The coherence of quantum systems is the foundation upon which hardware for future information technologies is based. Quantum information is carried by units called quantum bits, or qubits. They can be used to secure electronic communications -- and they enable very fast searches of databases. But qubits are also very unstable. Professors József Fortágh, Dieter Kölle and Reinhold Kleiner of Tübingen's Institute of Physics have developed a new electronic component which will help to deal with this problem. The researchers' long-term goal is to process, transfer and store superposition states such as the overlapping of the binary digits zero and one.
The initial results of their work are to be published in the journal Nature Communications on 29 August 2013.
The researchers aim to link two systems and draw on the advantages of both. Superconducting circuits, which are structured on microchips using standard technology, can process quantum information quickly but cannot store it for very long. By contrast, atoms, nature's smallest electric circuits, can serve as a natural quantum storage unit. "In the future, this combination will allow us to transfer information from superconducting circuits into ensembles of atoms and store it," says Professor József Fortágh.
The atoms are trapped in a magnetic field above the surface of the microchip. Because superconductors allow an electric current to flow without resistance, the current does not become weaker in a superconducting ring. Institute of Physics PhD students Helge Hattermann and Daniel Bothner along with postdoctoral researcher Simon Bernon have made use of this to construct a complex superconducting ring-circuit and a particularly stable storage space for atoms. And the researchers can test how long atoms remain in the quantum superposition states within the system -- by using the atoms themselves as a clock.
Today's definition of a second is given to us by the caesium atom, with a frequency of approximately nine billion Hertz per second, corresponding to the transition between its two ground states. Rubidium, the atom used for the experiments in Tübingen, is a secondary frequency standard. An atomic clock's precision is based on the constant transition between quantum states. Just like the swinging of the pendulum of a grandfather clock, an atomic clock's oscillations become weaker with time -- when the quantum superpositions decay.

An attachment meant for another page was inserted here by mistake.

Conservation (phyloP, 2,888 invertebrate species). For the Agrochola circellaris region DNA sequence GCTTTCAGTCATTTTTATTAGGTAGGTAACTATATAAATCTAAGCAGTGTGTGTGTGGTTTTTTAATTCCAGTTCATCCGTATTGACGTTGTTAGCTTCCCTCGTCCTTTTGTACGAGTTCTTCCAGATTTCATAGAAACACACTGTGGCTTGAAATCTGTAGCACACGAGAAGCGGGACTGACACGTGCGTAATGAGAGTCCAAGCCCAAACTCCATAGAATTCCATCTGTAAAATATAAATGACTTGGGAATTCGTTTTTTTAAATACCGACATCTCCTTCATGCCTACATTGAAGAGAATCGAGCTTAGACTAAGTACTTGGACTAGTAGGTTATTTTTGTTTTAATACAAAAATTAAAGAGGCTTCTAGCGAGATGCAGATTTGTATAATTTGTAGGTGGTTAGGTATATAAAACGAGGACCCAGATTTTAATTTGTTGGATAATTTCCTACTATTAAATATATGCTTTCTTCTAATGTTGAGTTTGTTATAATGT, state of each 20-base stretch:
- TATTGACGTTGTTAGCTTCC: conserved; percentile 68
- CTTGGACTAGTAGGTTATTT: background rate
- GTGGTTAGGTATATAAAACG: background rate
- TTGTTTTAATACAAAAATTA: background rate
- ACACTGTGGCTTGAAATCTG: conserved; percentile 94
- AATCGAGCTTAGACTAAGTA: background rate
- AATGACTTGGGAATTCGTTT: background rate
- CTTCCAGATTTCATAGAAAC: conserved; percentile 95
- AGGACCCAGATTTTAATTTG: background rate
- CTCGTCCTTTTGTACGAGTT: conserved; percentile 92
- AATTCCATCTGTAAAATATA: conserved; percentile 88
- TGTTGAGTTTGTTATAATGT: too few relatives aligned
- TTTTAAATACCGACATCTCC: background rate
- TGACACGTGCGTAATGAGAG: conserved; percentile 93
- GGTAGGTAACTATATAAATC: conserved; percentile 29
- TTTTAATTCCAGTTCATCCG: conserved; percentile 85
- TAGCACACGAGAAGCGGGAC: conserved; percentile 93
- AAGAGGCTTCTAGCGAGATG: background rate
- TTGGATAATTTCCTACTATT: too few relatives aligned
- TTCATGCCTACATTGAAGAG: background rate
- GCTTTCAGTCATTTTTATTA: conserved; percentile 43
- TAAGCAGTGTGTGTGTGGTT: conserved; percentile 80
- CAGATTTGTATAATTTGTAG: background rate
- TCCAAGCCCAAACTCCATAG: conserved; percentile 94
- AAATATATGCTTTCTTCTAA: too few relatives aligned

The atomic clock integrated into the superconducting chip indicates that the atoms suspended above the chip remain in their quantum superposition states for several seconds. By comparison, solid-state quantum storage retains coherence for only microseconds. "This result paves the way for new quantum electronic components for information processing systems," József Fortágh says. The researchers at the University of Tübingen's CQ Center for Collective Quantum Phenomena are now planning experiments on atoms in superconducting microwave resonators -- which could serve as a shuttle for data between integrated circuits and atoms.
This research is sponsored by the German Research Foundation, (DFG collaborative research center TRR21) and the European Research Council (ERC).
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